Recently, I was helping at the Catholic Relief Service’s Humanitarian Respite Center in McAllen, Texas, caring for anywhere from 350 to 700 new asylum seekers each day. All are families with children, no singles unless they are minors, and they all have sponsors—a family member, friend, relative or church group. They are brought to the center by Immigration Customs Enforcement (ICE) each day. They have to confess that they entered the country illegally. The male of the family will have an ankle bracelet attached to him, and he and his family will eventually have to appear at a court hearing for asylum sometime in the future. Most likely the majority will not be granted asylum since they have no way of proving that they were victims of gangs or were unable to provide for their families back home. While with their sponsors, they will not be able to travel more than 17 miles from their residence.
The center feeds them (volunteers from the Presbyterian Church cook lunch and supper seven days a week), gives them clean clothes, provides them with showers and contacts their sponsors in the United States and then arranges bus tickets (paid by the sponsor) to get them to their destination. The last bus out is at 11 p.m. Normally there are a couple hundred migrants who have to spend the night at the center, sleeping on mats.
We had 17 volunteers who came down from Seattle. There are volunteers who also come from other areas of the country. Some, like us, are there for a week; others for a few months. One man, from the latter group, celebrated his 91st birthday recently. He works with five other volunteers making four sandwiches for each migrant to take on the bus. That amounts to 1,400 to 2,800 sandwiches!
Another volunteer in his 60s works at the bus station directing people to their buses. His doctor told him recently that he has cancer throughout his body and they cannot do anything for him. He has been given three to six months to live. He said he would rather be working at the center than just sitting home contemplating his death.
There are all sorts of jobs that have to be done. Volunteers are needed to sort donations of clothing, backpacks, hygiene items, toothpaste, razors, shoelaces (ICE removes all shoelaces and doesn’t give them back). Jackets are kept separate and only given to those who are headed to cold areas of the country as they leave for the buses. Lots of cleaning needs to be done: washing tables, floors, showers, toilets and towels.
When we arrived, the first request made was for three volunteers to clean the toilets, which had not been cleaned for three days. I figured I would be capable of doing that, so I joined a 79-year-old man and a 70-year-old woman on that job. I must admit the first cleaning was a little rough, especially when one of the men’s toilets wouldn’t drain and was full to the brim. But once the initial cleaning, using a power hose, was done, it was a rather easy job maintaining the facilities throughout the day and reloading the commercial-sized paper rolls.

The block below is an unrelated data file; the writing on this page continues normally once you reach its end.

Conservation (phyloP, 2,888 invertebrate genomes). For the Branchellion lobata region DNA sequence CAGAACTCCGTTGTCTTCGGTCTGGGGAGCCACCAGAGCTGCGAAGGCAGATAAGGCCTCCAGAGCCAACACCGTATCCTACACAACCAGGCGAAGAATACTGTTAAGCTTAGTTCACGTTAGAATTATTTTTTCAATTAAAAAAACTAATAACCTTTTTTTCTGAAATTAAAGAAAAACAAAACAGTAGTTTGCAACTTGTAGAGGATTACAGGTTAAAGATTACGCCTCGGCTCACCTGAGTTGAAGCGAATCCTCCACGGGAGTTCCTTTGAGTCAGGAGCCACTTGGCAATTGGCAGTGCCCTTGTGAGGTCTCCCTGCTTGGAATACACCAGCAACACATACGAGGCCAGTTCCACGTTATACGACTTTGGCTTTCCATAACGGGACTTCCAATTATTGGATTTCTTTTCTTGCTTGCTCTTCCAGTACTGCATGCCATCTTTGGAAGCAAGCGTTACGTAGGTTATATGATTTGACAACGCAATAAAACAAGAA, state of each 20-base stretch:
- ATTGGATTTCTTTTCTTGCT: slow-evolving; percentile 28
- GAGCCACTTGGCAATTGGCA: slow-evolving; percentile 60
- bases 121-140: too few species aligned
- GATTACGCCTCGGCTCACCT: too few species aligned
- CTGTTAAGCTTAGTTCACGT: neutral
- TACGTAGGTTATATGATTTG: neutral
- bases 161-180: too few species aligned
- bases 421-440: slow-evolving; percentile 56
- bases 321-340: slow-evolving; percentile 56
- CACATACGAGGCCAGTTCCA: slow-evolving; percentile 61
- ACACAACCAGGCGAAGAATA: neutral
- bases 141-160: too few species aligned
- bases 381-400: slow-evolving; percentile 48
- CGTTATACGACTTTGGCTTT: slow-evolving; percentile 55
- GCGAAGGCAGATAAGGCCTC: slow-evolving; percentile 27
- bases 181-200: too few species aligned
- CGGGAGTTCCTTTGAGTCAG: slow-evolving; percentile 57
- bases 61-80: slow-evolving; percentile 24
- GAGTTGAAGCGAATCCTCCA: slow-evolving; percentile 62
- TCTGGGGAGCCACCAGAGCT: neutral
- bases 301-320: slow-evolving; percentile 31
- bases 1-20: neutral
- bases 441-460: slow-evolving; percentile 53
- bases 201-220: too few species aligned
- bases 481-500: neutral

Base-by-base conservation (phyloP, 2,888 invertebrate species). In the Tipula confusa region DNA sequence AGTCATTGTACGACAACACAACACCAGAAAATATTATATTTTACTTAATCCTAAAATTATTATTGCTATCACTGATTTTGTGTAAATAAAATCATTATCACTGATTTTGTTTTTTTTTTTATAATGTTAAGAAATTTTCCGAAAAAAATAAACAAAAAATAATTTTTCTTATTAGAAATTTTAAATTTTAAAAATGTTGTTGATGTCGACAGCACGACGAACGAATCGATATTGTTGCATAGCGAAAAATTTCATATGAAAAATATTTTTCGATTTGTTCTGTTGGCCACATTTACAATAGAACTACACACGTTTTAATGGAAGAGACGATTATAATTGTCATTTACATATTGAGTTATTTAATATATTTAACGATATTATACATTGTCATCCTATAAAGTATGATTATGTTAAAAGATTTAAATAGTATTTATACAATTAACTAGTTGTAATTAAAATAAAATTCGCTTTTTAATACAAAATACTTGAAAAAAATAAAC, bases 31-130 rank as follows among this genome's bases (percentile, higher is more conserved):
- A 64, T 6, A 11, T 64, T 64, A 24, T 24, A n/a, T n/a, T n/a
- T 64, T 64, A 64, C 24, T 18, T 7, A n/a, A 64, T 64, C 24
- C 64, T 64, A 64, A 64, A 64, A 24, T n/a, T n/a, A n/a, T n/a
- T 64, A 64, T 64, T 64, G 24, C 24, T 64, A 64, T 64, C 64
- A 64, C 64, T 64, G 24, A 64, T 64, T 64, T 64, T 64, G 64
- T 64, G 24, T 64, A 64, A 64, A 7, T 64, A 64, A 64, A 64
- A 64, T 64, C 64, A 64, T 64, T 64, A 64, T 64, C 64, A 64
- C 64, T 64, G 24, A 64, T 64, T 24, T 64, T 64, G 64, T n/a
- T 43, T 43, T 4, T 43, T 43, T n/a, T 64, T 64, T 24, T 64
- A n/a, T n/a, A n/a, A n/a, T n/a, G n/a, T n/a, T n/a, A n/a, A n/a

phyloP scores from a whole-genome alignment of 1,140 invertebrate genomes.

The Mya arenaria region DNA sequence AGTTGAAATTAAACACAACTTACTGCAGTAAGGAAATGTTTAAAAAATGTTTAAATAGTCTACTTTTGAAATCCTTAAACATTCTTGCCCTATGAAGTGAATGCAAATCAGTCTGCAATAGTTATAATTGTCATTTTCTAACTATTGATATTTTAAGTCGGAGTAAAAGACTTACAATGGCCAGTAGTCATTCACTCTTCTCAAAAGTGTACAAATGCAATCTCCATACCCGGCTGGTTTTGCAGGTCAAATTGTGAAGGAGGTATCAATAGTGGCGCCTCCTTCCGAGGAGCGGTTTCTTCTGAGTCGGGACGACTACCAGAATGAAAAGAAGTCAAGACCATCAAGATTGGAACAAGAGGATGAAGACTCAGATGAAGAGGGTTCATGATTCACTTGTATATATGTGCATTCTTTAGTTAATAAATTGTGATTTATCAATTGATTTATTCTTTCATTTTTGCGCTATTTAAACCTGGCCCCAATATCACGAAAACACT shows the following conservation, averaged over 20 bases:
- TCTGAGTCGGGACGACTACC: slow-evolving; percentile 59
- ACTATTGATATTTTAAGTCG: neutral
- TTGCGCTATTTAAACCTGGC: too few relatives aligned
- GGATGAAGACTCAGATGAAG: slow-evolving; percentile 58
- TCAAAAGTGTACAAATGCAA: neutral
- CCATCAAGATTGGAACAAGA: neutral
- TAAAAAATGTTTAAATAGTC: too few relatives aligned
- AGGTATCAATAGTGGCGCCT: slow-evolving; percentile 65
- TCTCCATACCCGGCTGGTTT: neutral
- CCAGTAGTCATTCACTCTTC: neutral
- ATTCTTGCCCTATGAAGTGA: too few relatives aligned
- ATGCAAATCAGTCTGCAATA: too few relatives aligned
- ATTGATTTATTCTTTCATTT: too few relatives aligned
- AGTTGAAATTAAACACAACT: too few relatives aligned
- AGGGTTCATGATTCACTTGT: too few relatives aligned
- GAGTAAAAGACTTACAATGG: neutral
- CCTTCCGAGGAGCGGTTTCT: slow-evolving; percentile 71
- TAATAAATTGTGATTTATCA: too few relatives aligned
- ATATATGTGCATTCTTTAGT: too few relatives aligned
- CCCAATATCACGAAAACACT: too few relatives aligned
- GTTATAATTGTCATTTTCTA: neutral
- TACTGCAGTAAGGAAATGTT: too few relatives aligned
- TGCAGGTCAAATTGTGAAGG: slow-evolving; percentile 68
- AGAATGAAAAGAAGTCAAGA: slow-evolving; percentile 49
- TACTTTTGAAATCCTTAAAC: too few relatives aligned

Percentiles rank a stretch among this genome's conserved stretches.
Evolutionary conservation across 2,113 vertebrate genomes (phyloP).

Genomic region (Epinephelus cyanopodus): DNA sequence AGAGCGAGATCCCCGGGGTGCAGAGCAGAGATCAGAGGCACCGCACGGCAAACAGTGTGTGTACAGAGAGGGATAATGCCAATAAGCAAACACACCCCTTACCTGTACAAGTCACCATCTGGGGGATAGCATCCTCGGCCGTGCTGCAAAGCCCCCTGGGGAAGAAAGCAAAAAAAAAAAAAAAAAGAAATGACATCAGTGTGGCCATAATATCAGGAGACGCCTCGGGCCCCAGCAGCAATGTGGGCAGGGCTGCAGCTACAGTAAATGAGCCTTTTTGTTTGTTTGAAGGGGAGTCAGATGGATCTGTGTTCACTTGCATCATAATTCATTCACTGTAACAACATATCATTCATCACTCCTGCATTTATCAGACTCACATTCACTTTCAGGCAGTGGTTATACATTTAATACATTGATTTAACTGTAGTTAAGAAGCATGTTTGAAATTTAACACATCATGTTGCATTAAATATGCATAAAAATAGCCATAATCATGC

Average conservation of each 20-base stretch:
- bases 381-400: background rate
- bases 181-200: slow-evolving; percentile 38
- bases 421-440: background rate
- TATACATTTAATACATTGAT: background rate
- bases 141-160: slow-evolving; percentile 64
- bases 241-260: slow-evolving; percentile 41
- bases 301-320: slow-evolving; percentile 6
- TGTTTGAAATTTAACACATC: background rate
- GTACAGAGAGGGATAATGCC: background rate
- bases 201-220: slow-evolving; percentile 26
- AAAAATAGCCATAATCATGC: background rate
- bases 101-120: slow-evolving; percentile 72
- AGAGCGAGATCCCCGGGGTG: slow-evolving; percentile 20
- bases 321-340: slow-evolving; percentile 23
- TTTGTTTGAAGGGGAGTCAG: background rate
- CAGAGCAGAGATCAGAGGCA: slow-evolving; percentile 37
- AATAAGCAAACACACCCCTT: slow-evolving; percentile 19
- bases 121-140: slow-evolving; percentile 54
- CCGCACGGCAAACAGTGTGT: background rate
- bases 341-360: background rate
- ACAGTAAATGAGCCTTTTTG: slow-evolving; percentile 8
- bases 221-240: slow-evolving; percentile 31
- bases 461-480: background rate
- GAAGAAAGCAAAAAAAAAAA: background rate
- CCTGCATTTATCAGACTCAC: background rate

Once everything was clean, the three of us ended up in the laundry room. Thankfully they had a large commercial washer that did a ton of towels per load. (A second washer was broken.) However they did have two large commercial dryers so we were able to speed up the drying process as each wet load was divided between the two dryers.
God, is good. The three of us benefited greatly having this assignment. While waiting for the drying cycle to end, after rolling up the towels and stacking them into baskets and keeping the shower area supplied with clean towels and picking up the used ones, we were able to sit down for a good 10 minutes each hour. All the other volunteers were on their feet throughout the day. There was so much laughter and singing in the laundry room, that others started to refer to us as “The Three Stooges.”
The migrants here were trying to enter the United States legally but because of present regulations, only about 30 people get into the country legally at every Customs-controlled border crossing, while thousands are being held in detention centers on the other side of the border. Those entering are mostly Central Americans.
What happens is that people are forced to find spots to cross over where there are no Customs controls. The Border Patrol Police pick them up. One volunteer is a retired cop and he got talking to these officers. They told him they do not go riding around trying to find migrants, rather they go to a designated site and open the bus doors and the people cross over and climb into the bus. From there, they take the migrants to ICE and because of the restrictions on children and keeping families together, they process them, get confirmation of sponsors and then send them over to the respite center.
The center occupies a former nursing home. Some neighbors objected to the presence of migrants in their neighborhood. The city listened to them and has given Sister Norma, the CRS director of the program, a 90-day notice to move. On our last day, word was out that Sister Norma found a building across the street from the bus terminal that the mayor and city council have sanctioned and supported. Some renovations will have to be made.
All in all it was a terrific experience. I have to admit it was exhausting but happy exhaustion.
Featured Image:A migrant child sleeps while he is carried by a family member in 2018 as part of a caravan heading to the U.S. walks in Tijuana, Mexico, along the U.S.-Mexico border fence. (CNS photo/Leah Millis, Reuters)